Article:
Fire in the Plains

Early last month, while ranchers in the heartland of the country were working hard through the height of calving season, wildfires broke out and rapidly spread across the plains of Kansas, Oklahoma, and Northwest Texas. Within days, over 700,000 acres had burned in Kansas, setting a new record for fire damage and threatening the livelihoods of many. 

In Lane County, home of First Christian Church Dighton, at least six homes were destroyed, and many others suffered smoke damage. In Reno County, at least ten homes were destroyed, and several dozen homes suffered damage to wells, water lines and electrical lines. Across the state, ranchers lost grasslands, fence-lines, and cattle. 

Rev. Aerii Smith pastors two Western Kansas congregations-First Christian Church Dighton and First Christian Church Utica. Both towns were affected by the fires. Pastor Aerii knows Week of Compassion is "built for disasters" and quickly reached out through the Kansas Region to coordinate support. She was pleased that the process "was simple and easy" and, within three days, congregants who had damage to their properties received support.

With the recovery process only in it's nascent stages across multiple Kansas counties, Week of Compassion has been coordinating with Rev. David Dubovich of Park Place Christian Church in Hutchinson, to support long-term recovery through the Reno County VOAD (Voluntary Organizations Active in Disaster). The church was able to receive and distribute Church World Service clean-up buckets arranged by Week of Compassion and deliver a Week of Compassion grant to the VOAD to help restore water and electrical access and begin other repairs. One retired couple with limited means received assistance with the reconnection of their electrical box. When a VOAD team visited their home to check in and deliver cleaning supplies, the couple remarked, "Thank You is not even a [big] enough phrase to thank everyone for what they have done to help us."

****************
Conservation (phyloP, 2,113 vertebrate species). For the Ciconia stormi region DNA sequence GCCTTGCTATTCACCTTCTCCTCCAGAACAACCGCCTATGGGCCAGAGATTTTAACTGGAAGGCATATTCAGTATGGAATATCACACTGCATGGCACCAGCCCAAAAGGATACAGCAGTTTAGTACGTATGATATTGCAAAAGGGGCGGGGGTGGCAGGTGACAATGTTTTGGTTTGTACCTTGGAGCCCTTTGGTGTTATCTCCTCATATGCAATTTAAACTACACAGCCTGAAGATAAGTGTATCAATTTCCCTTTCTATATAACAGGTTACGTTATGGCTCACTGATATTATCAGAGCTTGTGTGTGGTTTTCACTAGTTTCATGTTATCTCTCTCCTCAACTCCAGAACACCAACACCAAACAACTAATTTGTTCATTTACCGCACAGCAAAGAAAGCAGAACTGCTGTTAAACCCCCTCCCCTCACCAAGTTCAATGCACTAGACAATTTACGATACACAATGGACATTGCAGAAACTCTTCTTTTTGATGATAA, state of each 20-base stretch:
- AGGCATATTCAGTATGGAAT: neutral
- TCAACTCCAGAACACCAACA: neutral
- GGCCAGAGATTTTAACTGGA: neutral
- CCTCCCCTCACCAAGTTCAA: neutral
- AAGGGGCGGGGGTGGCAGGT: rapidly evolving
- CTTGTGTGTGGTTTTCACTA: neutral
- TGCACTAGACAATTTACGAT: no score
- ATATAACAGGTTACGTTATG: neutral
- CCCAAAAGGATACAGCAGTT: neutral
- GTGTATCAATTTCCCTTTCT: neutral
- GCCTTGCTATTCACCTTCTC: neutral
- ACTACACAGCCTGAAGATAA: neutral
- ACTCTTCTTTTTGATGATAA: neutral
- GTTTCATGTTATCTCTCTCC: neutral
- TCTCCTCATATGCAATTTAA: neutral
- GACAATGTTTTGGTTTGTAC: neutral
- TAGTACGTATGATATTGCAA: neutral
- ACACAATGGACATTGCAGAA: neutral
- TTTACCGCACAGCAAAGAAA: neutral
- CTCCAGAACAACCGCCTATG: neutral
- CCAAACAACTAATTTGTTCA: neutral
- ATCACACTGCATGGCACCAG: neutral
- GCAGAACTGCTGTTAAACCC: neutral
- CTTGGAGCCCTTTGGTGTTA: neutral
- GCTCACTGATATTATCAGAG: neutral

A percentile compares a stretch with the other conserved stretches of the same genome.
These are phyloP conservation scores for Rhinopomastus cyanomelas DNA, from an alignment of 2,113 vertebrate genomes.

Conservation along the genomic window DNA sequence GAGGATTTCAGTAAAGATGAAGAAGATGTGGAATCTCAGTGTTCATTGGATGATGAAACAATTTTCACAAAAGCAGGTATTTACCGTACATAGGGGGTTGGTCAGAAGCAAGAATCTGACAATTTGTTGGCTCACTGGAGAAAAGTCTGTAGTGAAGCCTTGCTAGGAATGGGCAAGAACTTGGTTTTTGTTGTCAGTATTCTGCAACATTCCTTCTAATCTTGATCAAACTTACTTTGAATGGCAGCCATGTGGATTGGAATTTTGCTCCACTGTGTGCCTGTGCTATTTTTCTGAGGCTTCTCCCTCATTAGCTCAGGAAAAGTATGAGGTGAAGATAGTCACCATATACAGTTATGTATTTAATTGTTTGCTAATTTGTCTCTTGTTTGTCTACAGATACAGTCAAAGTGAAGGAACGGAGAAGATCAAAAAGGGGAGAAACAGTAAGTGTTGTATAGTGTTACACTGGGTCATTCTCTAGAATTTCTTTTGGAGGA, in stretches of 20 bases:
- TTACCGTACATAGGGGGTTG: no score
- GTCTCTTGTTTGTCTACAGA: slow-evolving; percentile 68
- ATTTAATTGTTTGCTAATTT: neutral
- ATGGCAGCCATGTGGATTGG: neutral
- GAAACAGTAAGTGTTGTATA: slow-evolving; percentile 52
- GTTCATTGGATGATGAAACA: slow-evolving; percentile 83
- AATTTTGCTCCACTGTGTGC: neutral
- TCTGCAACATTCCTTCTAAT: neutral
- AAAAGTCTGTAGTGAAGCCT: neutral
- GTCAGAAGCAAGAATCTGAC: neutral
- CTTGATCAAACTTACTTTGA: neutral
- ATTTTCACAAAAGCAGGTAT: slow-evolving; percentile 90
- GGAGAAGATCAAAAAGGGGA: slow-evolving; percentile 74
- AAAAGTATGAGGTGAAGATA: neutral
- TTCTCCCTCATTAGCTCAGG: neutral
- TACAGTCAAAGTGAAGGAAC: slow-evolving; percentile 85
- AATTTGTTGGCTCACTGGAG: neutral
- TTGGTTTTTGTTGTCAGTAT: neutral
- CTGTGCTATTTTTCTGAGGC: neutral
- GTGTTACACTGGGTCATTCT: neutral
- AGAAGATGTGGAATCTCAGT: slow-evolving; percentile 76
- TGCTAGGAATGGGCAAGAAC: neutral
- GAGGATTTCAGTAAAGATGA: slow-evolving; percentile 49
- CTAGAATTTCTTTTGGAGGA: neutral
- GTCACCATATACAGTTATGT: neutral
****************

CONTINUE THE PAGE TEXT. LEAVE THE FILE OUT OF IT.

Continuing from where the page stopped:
Rev. Smith notes that the most daunting part of the recovery is restoring the scorched land; "It won't be good for grazing for months at least, and maybe years," she explains. This means the long-term impact on the community will be extensive. Despite the challenges, Rev. Smith has seen God acting in her community in the weeks after the fires. "People from neighboring states and communities have been donating hay to sustain the surviving cattle, and the recent rain has readied our community to safely receive it." These events are reminders "that God is here and with us."

The churches she pastors are also taking an active part in reflecting and spreading God's love in the aftermath of the fires. Motivated by their faith and desire to be more active in mission, her congregations typically take fifth Sundays to participate in service projects. At this end of this month, they plan to serve those who lost fences, homes, or other property in the fires. 

Although there remains much work still to be done, Disciples have already made a positive difference through the support of Week of Compassion and the presence of local Disciples congregations in Kansas. For Rev. Smith, the Week of Compassion grants helped her congregations feel "some small sense of hope from our larger Christian community, from our larger Disciples of Christ family." In turn, they and other Disciples across Kansas are offering a sense of hope to their neighbors.